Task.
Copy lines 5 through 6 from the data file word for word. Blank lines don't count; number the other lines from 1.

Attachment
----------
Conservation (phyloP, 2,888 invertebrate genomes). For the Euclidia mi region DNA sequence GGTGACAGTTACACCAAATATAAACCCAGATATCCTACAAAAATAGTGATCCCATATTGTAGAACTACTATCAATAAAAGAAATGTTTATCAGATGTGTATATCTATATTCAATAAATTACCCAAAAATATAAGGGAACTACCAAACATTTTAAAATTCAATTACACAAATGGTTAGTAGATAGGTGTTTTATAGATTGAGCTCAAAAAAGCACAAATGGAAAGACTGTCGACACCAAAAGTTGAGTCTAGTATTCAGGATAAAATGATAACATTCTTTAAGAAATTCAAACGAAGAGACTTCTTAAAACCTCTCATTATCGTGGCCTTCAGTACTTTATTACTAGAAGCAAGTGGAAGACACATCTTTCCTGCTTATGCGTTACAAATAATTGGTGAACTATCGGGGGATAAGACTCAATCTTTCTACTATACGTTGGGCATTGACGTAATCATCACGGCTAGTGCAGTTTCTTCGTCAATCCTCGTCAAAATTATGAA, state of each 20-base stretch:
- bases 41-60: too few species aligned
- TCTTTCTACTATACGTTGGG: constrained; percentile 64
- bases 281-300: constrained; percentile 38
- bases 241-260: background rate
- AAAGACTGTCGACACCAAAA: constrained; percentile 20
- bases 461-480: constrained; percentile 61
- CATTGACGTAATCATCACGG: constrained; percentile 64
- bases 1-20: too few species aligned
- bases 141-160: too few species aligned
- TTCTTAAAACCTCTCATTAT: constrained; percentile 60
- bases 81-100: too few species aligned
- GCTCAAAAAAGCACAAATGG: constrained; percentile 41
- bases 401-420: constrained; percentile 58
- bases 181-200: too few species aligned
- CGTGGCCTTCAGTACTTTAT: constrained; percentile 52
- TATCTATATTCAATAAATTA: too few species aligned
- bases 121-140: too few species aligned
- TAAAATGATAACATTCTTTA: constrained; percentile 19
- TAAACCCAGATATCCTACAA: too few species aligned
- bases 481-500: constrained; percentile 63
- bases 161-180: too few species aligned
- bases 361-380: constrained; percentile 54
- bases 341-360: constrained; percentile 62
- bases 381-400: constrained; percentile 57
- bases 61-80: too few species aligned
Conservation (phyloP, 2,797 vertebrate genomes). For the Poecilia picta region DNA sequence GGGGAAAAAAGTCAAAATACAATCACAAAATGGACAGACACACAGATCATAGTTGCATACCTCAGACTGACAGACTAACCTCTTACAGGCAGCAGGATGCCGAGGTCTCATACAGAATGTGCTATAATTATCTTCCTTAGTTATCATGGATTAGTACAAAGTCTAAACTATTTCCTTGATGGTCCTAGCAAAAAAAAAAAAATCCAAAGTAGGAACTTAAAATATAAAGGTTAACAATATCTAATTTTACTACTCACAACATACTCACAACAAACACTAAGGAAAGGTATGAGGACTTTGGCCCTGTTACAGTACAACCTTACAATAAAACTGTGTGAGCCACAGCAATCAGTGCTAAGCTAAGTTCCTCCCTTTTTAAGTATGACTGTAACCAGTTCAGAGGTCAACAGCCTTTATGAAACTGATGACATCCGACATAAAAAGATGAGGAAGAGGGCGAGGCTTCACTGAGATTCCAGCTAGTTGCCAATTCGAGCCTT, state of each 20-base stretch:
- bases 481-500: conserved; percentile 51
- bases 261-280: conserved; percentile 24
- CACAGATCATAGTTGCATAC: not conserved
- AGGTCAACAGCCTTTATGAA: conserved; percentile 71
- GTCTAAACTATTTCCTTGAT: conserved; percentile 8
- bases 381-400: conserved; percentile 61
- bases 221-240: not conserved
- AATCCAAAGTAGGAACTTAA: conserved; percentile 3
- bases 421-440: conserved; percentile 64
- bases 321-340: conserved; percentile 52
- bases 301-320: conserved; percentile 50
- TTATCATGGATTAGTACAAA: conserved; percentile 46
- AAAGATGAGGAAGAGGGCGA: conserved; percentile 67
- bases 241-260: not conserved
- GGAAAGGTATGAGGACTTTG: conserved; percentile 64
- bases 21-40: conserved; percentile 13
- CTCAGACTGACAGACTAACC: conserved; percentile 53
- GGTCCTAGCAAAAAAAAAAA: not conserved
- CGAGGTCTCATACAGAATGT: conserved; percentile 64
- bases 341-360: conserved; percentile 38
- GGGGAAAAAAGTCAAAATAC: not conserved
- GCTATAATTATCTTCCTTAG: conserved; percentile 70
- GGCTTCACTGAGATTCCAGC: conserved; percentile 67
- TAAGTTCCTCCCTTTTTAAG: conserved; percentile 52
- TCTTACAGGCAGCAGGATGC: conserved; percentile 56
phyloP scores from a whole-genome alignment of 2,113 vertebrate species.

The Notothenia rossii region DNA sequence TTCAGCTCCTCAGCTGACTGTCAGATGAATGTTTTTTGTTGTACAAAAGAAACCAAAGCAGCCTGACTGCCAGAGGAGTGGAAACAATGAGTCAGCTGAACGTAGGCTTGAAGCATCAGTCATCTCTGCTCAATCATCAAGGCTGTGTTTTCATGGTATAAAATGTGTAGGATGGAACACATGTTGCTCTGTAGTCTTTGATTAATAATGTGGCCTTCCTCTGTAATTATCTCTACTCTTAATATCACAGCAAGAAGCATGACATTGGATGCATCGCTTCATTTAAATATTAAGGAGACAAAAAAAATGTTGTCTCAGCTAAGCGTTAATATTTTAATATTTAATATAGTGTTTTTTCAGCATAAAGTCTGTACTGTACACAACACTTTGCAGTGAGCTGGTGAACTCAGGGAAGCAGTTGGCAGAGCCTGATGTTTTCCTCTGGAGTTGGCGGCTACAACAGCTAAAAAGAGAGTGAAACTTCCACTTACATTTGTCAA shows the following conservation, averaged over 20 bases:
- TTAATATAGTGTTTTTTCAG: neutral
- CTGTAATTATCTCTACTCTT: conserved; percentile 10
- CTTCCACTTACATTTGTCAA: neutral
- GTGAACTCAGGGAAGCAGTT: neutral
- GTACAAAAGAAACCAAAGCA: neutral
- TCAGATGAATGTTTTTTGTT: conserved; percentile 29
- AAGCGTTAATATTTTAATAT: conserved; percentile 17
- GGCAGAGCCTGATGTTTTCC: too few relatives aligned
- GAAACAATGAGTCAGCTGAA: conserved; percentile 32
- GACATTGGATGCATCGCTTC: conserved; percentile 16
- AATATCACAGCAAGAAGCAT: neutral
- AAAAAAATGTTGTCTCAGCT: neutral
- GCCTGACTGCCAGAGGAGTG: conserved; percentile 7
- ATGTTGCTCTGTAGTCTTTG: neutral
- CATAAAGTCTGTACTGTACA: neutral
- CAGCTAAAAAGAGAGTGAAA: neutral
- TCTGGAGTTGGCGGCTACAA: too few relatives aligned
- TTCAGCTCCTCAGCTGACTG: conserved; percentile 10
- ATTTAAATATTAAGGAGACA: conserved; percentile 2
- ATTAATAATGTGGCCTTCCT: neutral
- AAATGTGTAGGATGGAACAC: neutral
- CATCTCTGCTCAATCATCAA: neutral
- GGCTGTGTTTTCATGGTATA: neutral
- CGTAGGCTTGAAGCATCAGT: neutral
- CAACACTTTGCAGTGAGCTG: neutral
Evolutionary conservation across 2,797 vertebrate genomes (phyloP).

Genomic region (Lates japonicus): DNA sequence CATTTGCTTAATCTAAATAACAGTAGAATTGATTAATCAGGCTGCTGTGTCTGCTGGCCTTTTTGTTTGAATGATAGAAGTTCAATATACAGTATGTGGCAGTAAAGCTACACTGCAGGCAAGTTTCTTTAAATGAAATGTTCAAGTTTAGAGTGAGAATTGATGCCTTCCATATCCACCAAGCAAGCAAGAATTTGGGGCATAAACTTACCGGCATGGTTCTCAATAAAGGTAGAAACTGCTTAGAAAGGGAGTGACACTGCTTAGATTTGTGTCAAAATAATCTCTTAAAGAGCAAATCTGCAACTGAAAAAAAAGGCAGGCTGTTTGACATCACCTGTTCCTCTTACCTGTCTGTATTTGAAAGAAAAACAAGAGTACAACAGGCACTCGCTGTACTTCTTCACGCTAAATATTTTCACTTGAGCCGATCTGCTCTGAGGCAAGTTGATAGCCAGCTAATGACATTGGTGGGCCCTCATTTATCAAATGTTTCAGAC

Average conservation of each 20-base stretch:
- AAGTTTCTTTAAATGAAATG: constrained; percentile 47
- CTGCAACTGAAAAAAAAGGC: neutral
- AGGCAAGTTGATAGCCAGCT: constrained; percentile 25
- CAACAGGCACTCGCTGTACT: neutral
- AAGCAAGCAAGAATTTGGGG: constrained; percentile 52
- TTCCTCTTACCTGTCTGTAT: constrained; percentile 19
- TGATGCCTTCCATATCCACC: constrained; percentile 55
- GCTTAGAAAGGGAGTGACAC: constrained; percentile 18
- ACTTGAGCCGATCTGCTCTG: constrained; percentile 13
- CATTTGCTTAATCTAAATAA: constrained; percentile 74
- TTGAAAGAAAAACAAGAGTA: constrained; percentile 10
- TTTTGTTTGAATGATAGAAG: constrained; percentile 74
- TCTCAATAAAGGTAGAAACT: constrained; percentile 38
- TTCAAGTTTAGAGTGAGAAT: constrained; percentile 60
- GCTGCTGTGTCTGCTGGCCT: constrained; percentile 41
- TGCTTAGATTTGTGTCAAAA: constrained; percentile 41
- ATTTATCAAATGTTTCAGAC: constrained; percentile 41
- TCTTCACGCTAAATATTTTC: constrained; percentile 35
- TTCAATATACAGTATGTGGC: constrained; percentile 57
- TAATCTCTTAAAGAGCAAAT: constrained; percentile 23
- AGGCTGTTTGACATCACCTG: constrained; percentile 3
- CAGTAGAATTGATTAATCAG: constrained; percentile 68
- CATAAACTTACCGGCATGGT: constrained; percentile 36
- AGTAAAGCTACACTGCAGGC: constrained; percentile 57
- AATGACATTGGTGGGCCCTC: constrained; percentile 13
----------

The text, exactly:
- bases 241-260: background rate
- AAAGACTGTCGACACCAAAA: constrained; percentile 20